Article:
Many points have not been covered. We are experimenting in this Bill and we do not know how it will work out. As the Minister said that he can legislate again, I hope that he will not hesitate to do so if the problem grows as we think it will. I hope that he will bring in another Bill to cover the points which have been raised by this Bill, but which, because it is limited, have not been incorporated in it. I welcome the Bill very much, but I hope that the Government will recognise that it is a limited Measure and that a great deal more still has to be done with regard to this problem, particularly methods of disposal, before we can feel that we have covered every aspect of public safety.

6.45 p.m.

Mr. Symonds

As a new Member of the House, I am pleased to have been able to take an interest in the Bill from its earliest inception and to have served on the Standing Committee. I am also pleased to have done so because the Windscale incident occurred in my constituency. It was as a result of incidents and reports that I received that I became anxious about what the Ministry was prepared to do in future. The Bill has been welcomed, but I hope that it is only a forerunner. If and when the Ministry finds that there are difficulties in the way and that it wants more authority and power, I hope that it will not hesitate to bring another Bill before the House to enable it to obtain that authority and power.

There are one or two things about which I am a little anxious. I was a member of a local authority for many years, and I am a little anxious about the position of local authorities in this matter. Clause 1 (2) states: Any application for registration under this section shall be made to the Minister, specifying … It then goes on to specify certain things. The last words are: and containing such other information as may be prescribed. When an application is made to the Minister, why could not a duplicate copy be made and sent to the local authority concerned? I hope that the Minister will consider that point. Local authorities will have a great deal of work to do under this Bill.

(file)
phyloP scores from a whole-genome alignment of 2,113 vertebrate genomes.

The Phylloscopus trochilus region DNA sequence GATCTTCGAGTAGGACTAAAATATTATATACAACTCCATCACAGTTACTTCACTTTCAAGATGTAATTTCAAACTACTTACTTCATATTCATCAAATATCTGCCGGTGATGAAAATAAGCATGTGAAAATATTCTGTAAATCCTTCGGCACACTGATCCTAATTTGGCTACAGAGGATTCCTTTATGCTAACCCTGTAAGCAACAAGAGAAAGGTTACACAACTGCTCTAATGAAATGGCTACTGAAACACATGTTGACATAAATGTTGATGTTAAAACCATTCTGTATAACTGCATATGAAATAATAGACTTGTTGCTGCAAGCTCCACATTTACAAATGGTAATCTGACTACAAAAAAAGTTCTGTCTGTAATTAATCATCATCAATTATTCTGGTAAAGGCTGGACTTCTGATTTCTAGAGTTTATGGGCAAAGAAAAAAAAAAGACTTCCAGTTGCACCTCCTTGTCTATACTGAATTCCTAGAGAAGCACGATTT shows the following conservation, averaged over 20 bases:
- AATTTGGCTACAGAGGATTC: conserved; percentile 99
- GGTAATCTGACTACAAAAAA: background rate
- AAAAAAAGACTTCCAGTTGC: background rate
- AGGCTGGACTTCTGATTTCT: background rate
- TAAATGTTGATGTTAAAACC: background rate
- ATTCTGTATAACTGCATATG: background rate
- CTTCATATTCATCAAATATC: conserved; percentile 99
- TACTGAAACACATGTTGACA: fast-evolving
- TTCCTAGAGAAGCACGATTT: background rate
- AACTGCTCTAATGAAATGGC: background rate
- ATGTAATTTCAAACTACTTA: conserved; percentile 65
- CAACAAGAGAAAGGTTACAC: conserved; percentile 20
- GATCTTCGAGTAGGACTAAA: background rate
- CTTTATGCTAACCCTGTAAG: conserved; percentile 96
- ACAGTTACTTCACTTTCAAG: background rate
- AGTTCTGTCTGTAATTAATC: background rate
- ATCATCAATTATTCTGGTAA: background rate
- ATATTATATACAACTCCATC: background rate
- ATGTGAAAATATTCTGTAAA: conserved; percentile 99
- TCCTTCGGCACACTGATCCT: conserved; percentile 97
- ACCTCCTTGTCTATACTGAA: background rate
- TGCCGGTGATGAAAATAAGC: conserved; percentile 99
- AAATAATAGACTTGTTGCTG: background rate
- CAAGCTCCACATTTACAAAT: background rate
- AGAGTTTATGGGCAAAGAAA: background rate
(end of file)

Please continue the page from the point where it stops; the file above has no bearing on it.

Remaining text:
Unfortunately, through an unfortunate incident, I was not able in Committee to express an opinion on Clause 9. Subsection (5) reads: Where an authorisation granted under section six of this Act requires or permits radioactive waste to be removed to a place provided by a local authority as a place for the deposit of refuse … and so on. We all have experience of refuse dumps as we know them. We know the type of material that is deposited—waste paper and the like. In addition, on the instruction of the Ministry, radioactive waste is to be deposited. The danger is that unscrupulous persons will come along and dump radioactive waste on refuse tips unbeknown to anyone else. That will be dangerous, especially to children. We know what happened in Scotland to three children.

We must ensure that radioactive waste is buried sufficiently deep. It has been said that refuse disposal areas will eventually be made into playfields and the like, and for this reason I am anxious about the disposal of radioactive waste on refuse dumps. I hope that after the Bill is passed the Minister will have another look at this matter and ensure that there is every safeguard, for this involves the responsibility of local authorities and is an important matter. Every precaution should be taken to ensure that containers are buried sufficiently deep and not merely dumped on refuse heaps.